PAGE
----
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Scientists find a second layer of information HIDDEN in our DNA


Thorough research of human DNA unveiled new hidden pieces of information. According to scientists, our DNA has a second layer of information.

Researchers are fully aware that there is a large number of codes inside our DNA that researchers are still unable to understand.

Certain parts of our DNA do not correspond to any known biological function, remaining as one of the greatest mysteries in the study of DNA.

However, just because they do not correspond to any function, it does not necessarily mean they are useless.

What these mystery parts inside our DNA are is still an enigma. They could be related to non-physical phenomena, or they could be messages from ‘our creators’ as many researchers have proposed in the past.

Maybe we need to study with more detail the human body and human DNA in order to understand whether or not we are alone in the cosmos.

Some researchers refer to these strange parts of DNA as Junk DNA, aka ‘no-code DNA’. However, according to Scientific American that label si completely wrong and we have to rethink everything we knew about DNA.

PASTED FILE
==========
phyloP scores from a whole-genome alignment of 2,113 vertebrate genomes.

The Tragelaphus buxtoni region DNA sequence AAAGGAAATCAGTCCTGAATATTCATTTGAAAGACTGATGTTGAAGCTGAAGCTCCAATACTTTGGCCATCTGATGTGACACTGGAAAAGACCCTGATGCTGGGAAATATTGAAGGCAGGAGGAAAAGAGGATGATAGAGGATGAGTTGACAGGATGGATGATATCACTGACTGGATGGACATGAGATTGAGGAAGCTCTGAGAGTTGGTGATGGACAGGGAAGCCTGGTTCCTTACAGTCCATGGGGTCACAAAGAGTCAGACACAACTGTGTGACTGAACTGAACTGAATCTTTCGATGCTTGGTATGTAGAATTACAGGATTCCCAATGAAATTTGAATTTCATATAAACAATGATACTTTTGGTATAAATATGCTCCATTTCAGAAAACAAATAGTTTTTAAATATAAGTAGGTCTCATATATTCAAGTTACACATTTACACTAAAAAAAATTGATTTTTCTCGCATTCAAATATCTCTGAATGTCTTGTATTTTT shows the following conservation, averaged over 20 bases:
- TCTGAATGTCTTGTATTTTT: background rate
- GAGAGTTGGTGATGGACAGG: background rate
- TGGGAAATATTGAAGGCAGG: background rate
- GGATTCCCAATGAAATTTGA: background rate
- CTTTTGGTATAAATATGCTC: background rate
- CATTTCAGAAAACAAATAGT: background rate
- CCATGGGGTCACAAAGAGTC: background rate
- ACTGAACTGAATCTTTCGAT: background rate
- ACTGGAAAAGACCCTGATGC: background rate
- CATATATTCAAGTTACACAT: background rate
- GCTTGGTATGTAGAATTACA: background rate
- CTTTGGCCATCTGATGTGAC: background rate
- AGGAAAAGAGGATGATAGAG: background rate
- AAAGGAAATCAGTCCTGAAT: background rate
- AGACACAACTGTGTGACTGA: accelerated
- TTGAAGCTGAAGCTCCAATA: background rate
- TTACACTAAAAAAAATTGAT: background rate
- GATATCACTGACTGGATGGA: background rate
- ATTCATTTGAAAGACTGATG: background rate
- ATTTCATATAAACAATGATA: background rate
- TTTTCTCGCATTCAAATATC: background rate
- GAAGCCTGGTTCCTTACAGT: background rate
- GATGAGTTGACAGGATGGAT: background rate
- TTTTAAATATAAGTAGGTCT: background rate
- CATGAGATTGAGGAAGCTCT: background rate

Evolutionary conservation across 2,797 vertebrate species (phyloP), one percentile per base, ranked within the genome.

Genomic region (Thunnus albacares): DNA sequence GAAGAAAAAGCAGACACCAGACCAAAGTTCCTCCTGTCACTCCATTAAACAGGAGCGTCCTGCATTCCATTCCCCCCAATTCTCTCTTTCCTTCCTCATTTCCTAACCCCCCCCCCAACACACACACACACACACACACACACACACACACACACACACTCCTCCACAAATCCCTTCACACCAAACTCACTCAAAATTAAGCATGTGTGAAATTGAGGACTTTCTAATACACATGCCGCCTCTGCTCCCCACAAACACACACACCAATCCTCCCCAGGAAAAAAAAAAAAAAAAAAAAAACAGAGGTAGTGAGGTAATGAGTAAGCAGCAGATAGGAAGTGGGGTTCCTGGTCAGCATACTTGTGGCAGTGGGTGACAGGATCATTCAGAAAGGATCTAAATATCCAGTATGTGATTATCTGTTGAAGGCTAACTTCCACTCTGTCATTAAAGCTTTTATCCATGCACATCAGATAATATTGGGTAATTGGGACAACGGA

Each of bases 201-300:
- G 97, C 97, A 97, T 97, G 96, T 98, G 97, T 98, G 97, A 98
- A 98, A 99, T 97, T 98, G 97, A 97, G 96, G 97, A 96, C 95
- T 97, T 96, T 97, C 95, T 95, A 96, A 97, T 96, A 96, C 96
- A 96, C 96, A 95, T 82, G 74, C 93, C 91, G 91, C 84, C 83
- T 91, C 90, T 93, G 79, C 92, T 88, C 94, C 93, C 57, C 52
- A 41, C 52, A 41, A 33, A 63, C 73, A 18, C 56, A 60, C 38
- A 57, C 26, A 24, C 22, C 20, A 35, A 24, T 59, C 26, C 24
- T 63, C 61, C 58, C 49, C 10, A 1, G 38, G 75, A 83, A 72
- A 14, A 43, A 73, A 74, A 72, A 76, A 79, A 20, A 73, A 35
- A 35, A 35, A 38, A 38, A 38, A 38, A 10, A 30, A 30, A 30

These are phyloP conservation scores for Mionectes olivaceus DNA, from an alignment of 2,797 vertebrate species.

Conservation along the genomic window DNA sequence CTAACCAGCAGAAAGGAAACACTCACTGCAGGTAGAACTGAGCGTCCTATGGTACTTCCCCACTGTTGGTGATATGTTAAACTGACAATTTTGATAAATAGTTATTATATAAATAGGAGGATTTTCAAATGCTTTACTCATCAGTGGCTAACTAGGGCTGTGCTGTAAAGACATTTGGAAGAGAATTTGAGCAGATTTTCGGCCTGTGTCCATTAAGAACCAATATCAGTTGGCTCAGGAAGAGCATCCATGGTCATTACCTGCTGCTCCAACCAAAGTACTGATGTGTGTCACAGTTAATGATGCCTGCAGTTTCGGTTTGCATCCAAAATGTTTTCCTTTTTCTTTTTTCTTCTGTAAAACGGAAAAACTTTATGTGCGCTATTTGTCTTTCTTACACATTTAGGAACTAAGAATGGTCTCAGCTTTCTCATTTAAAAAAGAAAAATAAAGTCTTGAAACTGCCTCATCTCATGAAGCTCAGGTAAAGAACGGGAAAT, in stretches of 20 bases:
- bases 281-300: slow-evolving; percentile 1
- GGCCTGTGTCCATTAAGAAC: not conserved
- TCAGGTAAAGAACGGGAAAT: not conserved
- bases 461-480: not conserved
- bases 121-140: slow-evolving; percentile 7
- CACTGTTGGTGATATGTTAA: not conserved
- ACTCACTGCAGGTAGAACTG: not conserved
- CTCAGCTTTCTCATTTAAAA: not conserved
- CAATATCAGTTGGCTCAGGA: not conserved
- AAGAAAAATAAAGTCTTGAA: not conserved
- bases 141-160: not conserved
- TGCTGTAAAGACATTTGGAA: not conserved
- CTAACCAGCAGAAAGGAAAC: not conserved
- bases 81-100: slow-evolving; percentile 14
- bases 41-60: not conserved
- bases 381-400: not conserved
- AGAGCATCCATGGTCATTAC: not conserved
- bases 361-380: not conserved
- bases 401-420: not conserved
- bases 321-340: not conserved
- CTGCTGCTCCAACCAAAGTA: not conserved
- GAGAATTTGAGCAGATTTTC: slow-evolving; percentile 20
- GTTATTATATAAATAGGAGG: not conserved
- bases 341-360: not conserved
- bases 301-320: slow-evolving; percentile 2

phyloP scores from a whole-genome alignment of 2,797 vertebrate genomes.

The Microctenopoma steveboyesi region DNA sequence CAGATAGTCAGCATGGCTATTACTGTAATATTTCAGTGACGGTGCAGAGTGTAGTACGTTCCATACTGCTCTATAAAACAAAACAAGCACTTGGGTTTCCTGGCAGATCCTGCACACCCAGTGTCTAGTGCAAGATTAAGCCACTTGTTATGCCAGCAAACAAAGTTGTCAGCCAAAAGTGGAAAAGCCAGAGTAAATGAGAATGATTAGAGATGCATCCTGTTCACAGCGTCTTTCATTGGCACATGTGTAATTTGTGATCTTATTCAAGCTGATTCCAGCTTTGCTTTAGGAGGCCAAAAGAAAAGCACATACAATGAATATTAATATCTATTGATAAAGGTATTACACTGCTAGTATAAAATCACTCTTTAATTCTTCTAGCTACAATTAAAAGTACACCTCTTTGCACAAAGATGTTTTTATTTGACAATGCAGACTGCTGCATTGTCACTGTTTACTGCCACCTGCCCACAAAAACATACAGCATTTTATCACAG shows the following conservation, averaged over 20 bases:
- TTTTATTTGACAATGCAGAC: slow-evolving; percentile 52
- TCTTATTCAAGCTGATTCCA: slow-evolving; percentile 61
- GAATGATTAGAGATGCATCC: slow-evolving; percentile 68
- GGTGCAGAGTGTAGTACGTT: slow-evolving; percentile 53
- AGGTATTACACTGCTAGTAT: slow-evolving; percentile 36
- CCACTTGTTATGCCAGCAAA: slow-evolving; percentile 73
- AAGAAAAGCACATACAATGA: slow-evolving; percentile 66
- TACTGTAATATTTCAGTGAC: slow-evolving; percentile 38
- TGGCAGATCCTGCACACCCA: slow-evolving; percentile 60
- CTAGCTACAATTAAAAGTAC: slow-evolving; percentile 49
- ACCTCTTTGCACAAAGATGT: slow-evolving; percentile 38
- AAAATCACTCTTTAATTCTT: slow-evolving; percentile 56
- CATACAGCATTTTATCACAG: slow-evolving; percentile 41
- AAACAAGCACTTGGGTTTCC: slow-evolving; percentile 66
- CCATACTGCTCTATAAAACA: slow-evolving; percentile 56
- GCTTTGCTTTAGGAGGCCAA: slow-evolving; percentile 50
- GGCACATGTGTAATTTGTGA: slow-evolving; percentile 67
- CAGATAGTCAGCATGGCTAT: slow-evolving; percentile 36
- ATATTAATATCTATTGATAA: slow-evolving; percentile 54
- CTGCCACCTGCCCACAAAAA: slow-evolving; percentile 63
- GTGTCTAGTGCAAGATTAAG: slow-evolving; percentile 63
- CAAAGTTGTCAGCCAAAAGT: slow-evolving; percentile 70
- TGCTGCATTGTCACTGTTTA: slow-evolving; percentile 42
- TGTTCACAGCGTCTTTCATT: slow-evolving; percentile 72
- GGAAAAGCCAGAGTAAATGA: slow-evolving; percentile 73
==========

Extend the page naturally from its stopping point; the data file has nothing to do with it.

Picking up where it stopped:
Now, a group of physicists from the Netherlands have demonstrated for the first time ever via simulations ho there is hidden information inside our DNA which controls evolution. Researchers discovered that a SECOND layer of information exists.

This means that we are not who we are solely because of the information that has been ‘coded’ into our DNA, but also the way that DNA folds itself controlling which genes are expressed inside of our bodies.

Scientists from Leiden University, led by Helmut Schiessel confirmed the existence of mechanical cues ‘coded’ into our DNA. To discover that, physicists simulated genomes of both Baker’s yeast and fission yeast. They randomly assigned a second level of DNA information with mechanical cues. They learned that cues affected which proteins were expressed and how the DNA was folded.

“With this finding we know that evolutionary changes in DNA—mutations—can have two very different effects: the letter sequence encoding for a specific protein can change or the mechanics of the DNA structure can change, resulting in a different packaging and accessibility of the DNA and therefore a different frequency of production of that protein,” the researchers explains in a statement.

According to the study published in the Journal PLoS One, DNA mutations can affect humans in more than one way by altering the letters inside our DNA (A, A T, and C) and by changing different mechanical cues that arrange how strand is folded.


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